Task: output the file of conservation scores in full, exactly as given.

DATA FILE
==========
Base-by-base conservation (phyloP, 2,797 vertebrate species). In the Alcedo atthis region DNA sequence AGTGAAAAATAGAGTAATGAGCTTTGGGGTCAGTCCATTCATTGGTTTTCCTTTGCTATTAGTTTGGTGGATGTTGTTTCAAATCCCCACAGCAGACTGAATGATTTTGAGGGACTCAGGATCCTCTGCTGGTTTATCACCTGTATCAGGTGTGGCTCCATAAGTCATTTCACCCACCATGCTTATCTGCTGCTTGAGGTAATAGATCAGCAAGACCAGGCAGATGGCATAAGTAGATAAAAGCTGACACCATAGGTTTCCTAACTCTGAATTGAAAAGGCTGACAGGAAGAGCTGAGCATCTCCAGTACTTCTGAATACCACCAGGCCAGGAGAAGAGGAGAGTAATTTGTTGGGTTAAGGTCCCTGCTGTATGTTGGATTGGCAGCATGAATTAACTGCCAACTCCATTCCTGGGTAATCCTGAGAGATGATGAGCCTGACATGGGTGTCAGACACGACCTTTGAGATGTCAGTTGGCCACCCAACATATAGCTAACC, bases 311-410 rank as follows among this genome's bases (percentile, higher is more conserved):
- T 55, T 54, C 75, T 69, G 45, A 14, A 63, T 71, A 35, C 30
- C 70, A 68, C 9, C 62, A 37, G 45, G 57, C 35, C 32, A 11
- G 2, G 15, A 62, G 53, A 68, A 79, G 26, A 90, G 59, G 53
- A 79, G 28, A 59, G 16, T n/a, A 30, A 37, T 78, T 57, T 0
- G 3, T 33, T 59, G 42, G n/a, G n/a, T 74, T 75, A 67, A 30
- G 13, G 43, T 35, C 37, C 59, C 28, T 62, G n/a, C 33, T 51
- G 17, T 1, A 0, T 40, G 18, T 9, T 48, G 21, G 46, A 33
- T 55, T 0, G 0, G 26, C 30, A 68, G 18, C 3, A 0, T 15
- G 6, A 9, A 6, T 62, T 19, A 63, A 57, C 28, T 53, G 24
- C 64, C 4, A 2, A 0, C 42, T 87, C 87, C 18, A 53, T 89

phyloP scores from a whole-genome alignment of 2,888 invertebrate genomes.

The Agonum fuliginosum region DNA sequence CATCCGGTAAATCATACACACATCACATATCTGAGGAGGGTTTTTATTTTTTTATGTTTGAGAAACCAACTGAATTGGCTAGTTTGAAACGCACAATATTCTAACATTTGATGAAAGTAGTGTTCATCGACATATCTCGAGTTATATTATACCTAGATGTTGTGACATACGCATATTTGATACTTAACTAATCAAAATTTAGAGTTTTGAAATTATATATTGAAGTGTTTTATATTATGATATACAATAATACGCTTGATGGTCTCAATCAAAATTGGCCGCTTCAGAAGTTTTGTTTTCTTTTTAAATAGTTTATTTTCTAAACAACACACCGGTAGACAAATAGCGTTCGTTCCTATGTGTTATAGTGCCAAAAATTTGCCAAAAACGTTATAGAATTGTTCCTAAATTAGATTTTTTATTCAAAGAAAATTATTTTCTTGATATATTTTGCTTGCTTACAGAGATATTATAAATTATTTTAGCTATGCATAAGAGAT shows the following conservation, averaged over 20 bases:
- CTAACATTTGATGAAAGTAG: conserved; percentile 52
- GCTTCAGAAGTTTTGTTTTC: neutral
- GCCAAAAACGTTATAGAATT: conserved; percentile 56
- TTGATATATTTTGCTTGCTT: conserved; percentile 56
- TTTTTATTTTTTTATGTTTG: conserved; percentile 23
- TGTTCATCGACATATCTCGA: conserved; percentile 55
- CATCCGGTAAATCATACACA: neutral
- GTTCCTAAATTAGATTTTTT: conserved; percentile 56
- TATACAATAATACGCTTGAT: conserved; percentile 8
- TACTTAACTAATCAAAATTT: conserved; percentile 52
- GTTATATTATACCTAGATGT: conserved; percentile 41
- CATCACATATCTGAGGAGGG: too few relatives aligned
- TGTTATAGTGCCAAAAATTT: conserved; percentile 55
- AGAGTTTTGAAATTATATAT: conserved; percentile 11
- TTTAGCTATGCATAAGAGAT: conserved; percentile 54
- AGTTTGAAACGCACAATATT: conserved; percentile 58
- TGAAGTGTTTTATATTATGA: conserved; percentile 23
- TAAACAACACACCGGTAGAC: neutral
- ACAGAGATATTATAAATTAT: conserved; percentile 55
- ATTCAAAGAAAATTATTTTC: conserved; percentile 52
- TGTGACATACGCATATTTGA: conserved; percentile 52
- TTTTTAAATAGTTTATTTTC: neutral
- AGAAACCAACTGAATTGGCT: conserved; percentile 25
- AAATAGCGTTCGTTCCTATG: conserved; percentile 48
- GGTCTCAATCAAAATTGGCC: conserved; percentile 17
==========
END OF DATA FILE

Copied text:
Base-by-base conservation (phyloP, 2,797 vertebrate species). In the Alcedo atthis region DNA sequence AGTGAAAAATAGAGTAATGAGCTTTGGGGTCAGTCCATTCATTGGTTTTCCTTTGCTATTAGTTTGGTGGATGTTGTTTCAAATCCCCACAGCAGACTGAATGATTTTGAGGGACTCAGGATCCTCTGCTGGTTTATCACCTGTATCAGGTGTGGCTCCATAAGTCATTTCACCCACCATGCTTATCTGCTGCTTGAGGTAATAGATCAGCAAGACCAGGCAGATGGCATAAGTAGATAAAAGCTGACACCATAGGTTTCCTAACTCTGAATTGAAAAGGCTGACAGGAAGAGCTGAGCATCTCCAGTACTTCTGAATACCACCAGGCCAGGAGAAGAGGAGAGTAATTTGTTGGGTTAAGGTCCCTGCTGTATGTTGGATTGGCAGCATGAATTAACTGCCAACTCCATTCCTGGGTAATCCTGAGAGATGATGAGCCTGACATGGGTGTCAGACACGACCTTTGAGATGTCAGTTGGCCACCCAACATATAGCTAACC, bases 311-410 rank as follows among this genome's bases (percentile, higher is more conserved):
- T 55, T 54, C 75, T 69, G 45, A 14, A 63, T 71, A 35, C 30
- C 70, A 68, C 9, C 62, A 37, G 45, G 57, C 35, C 32, A 11
- G 2, G 15, A 62, G 53, A 68, A 79, G 26, A 90, G 59, G 53
- A 79, G 28, A 59, G 16, T n/a, A 30, A 37, T 78, T 57, T 0
- G 3, T 33, T 59, G 42, G n/a, G n/a, T 74, T 75, A 67, A 30
- G 13, G 43, T 35, C 37, C 59, C 28, T 62, G n/a, C 33, T 51
- G 17, T 1, A 0, T 40, G 18, T 9, T 48, G 21, G 46, A 33
- T 55, T 0, G 0, G 26, C 30, A 68, G 18, C 3, A 0, T 15
- G 6, A 9, A 6, T 62, T 19, A 63, A 57, C 28, T 53, G 24
- C 64, C 4, A 2, A 0, C 42, T 87, C 87, C 18, A 53, T 89

phyloP scores from a whole-genome alignment of 2,888 invertebrate genomes.

The Agonum fuliginosum region DNA sequence CATCCGGTAAATCATACACACATCACATATCTGAGGAGGGTTTTTATTTTTTTATGTTTGAGAAACCAACTGAATTGGCTAGTTTGAAACGCACAATATTCTAACATTTGATGAAAGTAGTGTTCATCGACATATCTCGAGTTATATTATACCTAGATGTTGTGACATACGCATATTTGATACTTAACTAATCAAAATTTAGAGTTTTGAAATTATATATTGAAGTGTTTTATATTATGATATACAATAATACGCTTGATGGTCTCAATCAAAATTGGCCGCTTCAGAAGTTTTGTTTTCTTTTTAAATAGTTTATTTTCTAAACAACACACCGGTAGACAAATAGCGTTCGTTCCTATGTGTTATAGTGCCAAAAATTTGCCAAAAACGTTATAGAATTGTTCCTAAATTAGATTTTTTATTCAAAGAAAATTATTTTCTTGATATATTTTGCTTGCTTACAGAGATATTATAAATTATTTTAGCTATGCATAAGAGAT shows the following conservation, averaged over 20 bases:
- CTAACATTTGATGAAAGTAG: conserved; percentile 52
- GCTTCAGAAGTTTTGTTTTC: neutral
- GCCAAAAACGTTATAGAATT: conserved; percentile 56
- TTGATATATTTTGCTTGCTT: conserved; percentile 56
- TTTTTATTTTTTTATGTTTG: conserved; percentile 23
- TGTTCATCGACATATCTCGA: conserved; percentile 55
- CATCCGGTAAATCATACACA: neutral
- GTTCCTAAATTAGATTTTTT: conserved; percentile 56
- TATACAATAATACGCTTGAT: conserved; percentile 8
- TACTTAACTAATCAAAATTT: conserved; percentile 52
- GTTATATTATACCTAGATGT: conserved; percentile 41
- CATCACATATCTGAGGAGGG: too few relatives aligned
- TGTTATAGTGCCAAAAATTT: conserved; percentile 55
- AGAGTTTTGAAATTATATAT: conserved; percentile 11
- TTTAGCTATGCATAAGAGAT: conserved; percentile 54
- AGTTTGAAACGCACAATATT: conserved; percentile 58
- TGAAGTGTTTTATATTATGA: conserved; percentile 23
- TAAACAACACACCGGTAGAC: neutral
- ACAGAGATATTATAAATTAT: conserved; percentile 55
- ATTCAAAGAAAATTATTTTC: conserved; percentile 52
- TGTGACATACGCATATTTGA: conserved; percentile 52
- TTTTTAAATAGTTTATTTTC: neutral
- AGAAACCAACTGAATTGGCT: conserved; percentile 25
- AAATAGCGTTCGTTCCTATG: conserved; percentile 48
- GGTCTCAATCAAAATTGGCC: conserved; percentile 17